Background In 2014, the ACR launched the Rheumatology Informatics System for Effectiveness (RISE), a national electronic health record (EHR)-enabled registry. RISE passively collects data from EHRs of participating practices, provides advanced quality measurement and data analytic capacities, and can be used to fulfill national quality reporting requirements. Here we detail the characteristics of practices participating in RISE, patient characteristics and performance on several nationally endorsed quality measures.
Methods RISE is a national Qualified Clinical Data Registry (QCDR), allowing collection of data on quality of care without individual patient informed consent. Participating practices enter a Data Use Agreement with the ACR, after which local data are mapped, validated and uploaded regularly to the central registry. Practices can access an analytics dashboard that allows review of up-to-date information on quality measures by provider and practice as well as national benchmarks. RISE currently includes data on numerous quality measures regarding rheumatoid arthritis (RA), drug safety, osteoporosis prevention and treatment, low back pain, and preventive health care (e.g. smoking, blood pressure management). We analyzed data between October 1, 2014 and September 30, 2015 to characterize practices and patients captured in RISE. We also calculated performance on several RA quality measures endorsed by the National Quality Forum (DMARD use, disease activity measurement, functional status measurement).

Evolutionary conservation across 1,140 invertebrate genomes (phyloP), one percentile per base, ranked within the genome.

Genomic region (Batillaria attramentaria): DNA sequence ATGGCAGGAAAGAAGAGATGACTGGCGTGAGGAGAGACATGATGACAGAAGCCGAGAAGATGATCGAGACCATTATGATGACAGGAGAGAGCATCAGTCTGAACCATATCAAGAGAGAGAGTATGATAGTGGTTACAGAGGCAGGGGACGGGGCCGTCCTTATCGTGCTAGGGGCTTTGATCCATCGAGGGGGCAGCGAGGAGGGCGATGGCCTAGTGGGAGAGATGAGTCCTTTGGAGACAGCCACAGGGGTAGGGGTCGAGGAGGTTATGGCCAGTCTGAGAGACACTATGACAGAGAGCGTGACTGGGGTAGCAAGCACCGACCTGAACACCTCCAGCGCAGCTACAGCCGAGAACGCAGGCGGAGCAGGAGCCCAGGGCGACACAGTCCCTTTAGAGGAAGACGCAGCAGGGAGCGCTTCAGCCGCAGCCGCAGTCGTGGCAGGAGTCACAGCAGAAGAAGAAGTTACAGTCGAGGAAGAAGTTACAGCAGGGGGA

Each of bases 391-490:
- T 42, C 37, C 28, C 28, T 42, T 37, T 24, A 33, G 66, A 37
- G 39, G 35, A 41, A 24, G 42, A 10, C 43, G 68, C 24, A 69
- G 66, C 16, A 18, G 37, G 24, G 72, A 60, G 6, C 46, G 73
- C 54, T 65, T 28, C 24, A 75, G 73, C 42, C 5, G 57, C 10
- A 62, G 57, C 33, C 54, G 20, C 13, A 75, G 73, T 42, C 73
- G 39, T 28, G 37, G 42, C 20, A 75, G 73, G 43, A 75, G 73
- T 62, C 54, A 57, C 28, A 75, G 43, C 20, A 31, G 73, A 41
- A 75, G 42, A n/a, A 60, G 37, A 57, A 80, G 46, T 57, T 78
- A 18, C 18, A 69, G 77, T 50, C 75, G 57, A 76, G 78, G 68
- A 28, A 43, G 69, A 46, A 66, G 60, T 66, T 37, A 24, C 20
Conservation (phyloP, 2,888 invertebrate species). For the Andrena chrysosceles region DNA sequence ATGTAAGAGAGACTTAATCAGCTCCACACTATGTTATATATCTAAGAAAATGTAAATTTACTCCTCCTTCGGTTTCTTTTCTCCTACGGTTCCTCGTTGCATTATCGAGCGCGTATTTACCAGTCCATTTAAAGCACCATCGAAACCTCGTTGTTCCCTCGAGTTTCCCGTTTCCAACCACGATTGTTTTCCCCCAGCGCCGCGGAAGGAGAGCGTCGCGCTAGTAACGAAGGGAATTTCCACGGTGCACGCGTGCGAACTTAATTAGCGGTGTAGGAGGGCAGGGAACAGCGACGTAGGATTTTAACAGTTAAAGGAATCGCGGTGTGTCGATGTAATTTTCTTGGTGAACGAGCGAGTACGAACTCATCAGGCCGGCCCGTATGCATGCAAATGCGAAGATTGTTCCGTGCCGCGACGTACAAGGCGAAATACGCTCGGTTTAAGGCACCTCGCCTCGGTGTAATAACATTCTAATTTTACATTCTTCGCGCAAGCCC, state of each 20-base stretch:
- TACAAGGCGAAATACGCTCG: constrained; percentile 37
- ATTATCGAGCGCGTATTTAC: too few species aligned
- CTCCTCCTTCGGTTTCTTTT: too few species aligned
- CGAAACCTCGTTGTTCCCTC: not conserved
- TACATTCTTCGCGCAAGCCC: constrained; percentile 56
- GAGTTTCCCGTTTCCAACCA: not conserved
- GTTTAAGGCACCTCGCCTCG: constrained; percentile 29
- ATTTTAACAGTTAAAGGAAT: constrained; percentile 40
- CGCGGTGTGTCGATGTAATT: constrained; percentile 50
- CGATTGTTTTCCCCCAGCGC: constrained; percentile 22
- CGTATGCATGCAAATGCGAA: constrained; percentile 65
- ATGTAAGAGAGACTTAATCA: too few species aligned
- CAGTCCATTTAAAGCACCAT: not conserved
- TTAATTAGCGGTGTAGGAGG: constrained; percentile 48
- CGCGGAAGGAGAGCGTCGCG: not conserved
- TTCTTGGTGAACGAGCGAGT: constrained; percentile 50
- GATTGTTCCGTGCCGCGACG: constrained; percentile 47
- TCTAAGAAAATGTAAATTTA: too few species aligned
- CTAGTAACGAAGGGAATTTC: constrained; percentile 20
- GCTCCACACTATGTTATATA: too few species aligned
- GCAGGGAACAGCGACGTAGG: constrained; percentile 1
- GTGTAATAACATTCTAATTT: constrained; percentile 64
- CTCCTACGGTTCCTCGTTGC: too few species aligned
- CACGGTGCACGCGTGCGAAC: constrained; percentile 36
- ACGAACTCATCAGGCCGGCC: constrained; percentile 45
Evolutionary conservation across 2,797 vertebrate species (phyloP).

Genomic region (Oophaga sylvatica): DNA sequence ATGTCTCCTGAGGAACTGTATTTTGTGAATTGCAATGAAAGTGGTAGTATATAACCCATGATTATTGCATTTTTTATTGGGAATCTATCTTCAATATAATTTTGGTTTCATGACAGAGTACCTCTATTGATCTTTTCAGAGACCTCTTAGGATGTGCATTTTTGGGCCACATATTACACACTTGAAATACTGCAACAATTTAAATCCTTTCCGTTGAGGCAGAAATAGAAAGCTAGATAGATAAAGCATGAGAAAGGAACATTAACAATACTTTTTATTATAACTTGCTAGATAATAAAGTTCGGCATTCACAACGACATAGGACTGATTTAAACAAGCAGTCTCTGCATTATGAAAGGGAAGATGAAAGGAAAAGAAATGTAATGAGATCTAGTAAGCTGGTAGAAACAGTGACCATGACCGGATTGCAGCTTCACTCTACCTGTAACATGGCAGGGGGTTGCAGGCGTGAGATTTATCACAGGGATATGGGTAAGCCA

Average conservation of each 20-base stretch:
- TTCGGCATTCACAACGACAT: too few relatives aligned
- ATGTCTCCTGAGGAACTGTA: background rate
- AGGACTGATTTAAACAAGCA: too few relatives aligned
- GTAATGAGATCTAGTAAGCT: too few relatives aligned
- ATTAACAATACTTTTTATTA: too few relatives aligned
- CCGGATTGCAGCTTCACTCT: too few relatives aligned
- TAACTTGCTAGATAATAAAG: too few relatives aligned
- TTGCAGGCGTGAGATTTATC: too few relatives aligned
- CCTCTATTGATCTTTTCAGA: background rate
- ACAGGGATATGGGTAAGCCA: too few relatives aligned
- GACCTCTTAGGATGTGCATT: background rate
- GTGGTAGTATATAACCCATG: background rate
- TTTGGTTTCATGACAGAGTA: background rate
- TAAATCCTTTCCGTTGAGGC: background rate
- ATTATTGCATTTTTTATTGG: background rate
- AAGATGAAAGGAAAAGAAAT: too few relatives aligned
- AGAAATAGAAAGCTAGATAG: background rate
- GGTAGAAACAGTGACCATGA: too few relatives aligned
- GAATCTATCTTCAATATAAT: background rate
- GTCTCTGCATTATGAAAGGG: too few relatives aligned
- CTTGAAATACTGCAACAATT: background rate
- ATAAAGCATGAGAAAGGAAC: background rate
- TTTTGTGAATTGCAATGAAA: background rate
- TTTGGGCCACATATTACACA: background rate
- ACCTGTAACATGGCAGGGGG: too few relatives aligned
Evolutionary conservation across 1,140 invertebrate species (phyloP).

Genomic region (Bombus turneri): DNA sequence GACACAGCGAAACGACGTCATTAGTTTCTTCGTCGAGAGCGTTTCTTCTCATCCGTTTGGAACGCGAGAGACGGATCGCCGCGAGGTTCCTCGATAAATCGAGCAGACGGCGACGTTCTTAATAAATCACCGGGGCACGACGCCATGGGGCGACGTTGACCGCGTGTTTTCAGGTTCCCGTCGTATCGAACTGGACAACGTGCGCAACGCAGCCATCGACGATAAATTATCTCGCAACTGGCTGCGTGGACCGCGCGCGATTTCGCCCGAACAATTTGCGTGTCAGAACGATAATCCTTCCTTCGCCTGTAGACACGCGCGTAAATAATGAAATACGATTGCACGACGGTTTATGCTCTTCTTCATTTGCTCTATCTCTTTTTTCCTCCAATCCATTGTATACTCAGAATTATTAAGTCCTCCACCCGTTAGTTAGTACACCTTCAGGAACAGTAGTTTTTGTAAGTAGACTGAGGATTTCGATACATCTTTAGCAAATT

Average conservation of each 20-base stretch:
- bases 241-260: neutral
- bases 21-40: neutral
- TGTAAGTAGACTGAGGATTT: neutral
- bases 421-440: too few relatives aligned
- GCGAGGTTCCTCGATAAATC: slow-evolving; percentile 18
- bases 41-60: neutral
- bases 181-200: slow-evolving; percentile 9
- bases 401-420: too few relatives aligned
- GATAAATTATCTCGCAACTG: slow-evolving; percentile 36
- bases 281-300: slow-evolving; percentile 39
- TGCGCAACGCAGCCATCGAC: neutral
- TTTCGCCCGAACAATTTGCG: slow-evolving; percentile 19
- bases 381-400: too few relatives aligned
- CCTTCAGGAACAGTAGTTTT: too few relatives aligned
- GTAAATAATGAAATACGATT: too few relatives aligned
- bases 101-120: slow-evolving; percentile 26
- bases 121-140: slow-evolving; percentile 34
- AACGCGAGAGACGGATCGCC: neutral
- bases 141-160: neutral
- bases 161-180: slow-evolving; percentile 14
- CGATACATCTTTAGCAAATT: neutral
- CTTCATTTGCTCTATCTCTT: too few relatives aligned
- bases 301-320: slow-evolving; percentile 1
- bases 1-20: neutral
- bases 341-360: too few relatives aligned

Results During the dates examined, RISE included data on 239,302 patients, including 60,354 with RA (Table). Three hundred twelve clinicians across 55 sites contributed data to RISE. Characteristics of patients in RISE are summarized in the Table. For the subset of patients with RA, 50.7% of patients had a disease activity score recorded, 53.2% had a functional status score recorded, and 82.1% were taking a DMARD, as defined by national quality measures. For DMARDs, 34.4% of patients with RA were on brand name biologic or small molecule drug at their last encounter, and 67.0% were receiving a non-biologic DMARD.
Conclusions The ACR's national EHR-enabled registry will provide critical infrastructure for improving quality of care in rheumatology and will serve as a unique data source to generate new knowledge regarding rheumatic disease. Data validation and mapping is ongoing and RISE will be available to both the research and clinical community to use to advance rheumatology.
Disclosure of Interest None declared
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